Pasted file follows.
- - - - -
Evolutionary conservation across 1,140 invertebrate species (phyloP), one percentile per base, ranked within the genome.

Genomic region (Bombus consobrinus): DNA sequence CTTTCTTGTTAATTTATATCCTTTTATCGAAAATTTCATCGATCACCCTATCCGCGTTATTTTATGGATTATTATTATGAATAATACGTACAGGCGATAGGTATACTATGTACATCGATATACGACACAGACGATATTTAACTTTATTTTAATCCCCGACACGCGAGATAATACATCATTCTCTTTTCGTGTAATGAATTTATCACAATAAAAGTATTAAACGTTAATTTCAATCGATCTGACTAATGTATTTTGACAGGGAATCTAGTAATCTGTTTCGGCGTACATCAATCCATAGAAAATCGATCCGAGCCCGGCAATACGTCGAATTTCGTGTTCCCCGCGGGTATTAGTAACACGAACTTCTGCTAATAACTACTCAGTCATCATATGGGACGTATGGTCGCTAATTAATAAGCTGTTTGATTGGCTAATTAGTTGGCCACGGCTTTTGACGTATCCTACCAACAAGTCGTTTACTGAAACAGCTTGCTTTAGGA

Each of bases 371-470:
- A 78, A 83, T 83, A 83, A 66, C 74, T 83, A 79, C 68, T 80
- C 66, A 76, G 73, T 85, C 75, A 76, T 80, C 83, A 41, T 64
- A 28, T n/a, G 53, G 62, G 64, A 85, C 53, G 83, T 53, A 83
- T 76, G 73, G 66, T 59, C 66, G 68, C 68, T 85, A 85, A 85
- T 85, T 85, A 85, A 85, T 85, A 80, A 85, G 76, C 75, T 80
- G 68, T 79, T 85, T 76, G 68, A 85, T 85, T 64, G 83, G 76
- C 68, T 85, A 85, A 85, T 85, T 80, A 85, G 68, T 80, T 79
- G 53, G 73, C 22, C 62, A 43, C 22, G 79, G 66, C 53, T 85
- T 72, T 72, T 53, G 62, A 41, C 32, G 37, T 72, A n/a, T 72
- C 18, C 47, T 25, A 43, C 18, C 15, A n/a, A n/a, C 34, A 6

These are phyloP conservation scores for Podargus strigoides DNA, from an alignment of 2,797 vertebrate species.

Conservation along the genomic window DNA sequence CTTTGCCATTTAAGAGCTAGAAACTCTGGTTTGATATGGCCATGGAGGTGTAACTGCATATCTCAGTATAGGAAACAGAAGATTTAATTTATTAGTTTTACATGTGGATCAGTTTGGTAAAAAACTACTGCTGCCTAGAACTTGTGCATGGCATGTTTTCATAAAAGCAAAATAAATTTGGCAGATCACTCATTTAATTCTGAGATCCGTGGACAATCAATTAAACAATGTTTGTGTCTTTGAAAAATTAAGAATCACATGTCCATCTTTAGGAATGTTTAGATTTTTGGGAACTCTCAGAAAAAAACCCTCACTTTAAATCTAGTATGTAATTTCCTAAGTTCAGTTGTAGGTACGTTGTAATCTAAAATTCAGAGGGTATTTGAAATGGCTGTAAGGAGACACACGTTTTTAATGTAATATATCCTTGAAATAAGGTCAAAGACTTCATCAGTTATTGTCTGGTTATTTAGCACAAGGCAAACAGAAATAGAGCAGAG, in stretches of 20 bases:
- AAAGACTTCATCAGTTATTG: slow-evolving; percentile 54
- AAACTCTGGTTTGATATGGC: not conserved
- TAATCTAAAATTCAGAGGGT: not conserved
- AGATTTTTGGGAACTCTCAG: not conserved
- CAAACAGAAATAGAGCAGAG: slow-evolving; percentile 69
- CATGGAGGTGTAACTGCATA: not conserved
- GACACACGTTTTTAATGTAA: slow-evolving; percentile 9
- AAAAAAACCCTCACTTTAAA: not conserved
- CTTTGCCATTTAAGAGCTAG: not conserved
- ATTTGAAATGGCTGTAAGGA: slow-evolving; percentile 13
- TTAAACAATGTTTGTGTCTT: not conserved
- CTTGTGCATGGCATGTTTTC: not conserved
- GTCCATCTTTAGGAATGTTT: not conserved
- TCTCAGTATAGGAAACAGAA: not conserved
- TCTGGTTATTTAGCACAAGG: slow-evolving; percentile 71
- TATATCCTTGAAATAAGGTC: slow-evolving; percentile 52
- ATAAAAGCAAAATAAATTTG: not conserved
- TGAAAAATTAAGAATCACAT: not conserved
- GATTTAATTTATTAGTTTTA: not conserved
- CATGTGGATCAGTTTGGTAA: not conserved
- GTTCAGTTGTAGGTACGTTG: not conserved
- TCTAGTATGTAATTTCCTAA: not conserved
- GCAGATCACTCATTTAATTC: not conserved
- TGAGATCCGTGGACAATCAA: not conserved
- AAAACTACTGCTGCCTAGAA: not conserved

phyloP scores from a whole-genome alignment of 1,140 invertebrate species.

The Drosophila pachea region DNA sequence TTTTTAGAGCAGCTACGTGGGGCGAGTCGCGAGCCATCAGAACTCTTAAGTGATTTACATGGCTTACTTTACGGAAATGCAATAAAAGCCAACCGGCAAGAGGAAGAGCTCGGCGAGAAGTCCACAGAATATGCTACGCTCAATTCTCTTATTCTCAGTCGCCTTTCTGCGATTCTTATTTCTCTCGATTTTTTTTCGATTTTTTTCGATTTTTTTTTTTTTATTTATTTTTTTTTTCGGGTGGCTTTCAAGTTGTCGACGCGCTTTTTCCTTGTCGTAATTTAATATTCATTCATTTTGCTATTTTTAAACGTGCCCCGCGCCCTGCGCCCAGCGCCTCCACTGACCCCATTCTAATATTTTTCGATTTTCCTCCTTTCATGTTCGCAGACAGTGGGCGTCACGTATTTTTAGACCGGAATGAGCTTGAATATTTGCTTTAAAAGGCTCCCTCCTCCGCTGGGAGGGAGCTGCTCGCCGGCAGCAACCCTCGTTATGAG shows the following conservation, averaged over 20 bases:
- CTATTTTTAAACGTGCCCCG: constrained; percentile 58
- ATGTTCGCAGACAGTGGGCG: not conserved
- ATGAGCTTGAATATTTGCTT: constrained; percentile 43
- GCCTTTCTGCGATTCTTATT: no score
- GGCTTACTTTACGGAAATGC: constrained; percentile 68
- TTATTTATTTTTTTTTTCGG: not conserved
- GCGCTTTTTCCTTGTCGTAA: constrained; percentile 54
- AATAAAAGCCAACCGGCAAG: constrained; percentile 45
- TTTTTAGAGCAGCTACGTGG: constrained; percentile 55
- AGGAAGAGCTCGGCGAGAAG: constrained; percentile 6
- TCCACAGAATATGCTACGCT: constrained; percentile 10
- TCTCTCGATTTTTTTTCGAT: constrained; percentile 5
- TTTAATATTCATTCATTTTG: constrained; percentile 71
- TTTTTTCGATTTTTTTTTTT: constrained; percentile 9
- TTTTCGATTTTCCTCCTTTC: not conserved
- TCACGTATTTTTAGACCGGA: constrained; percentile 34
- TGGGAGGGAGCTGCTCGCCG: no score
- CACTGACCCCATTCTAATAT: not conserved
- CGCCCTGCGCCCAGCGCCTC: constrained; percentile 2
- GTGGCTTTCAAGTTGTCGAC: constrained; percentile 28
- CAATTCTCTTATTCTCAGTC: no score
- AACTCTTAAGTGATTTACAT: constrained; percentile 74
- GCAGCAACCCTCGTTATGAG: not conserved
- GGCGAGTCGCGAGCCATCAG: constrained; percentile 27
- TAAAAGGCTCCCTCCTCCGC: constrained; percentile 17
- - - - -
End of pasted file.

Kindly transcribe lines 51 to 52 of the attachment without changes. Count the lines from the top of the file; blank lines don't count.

- TTTTTAGAGCAGCTACGTGG: constrained; percentile 55
- AGGAAGAGCTCGGCGAGAAG: constrained; percentile 6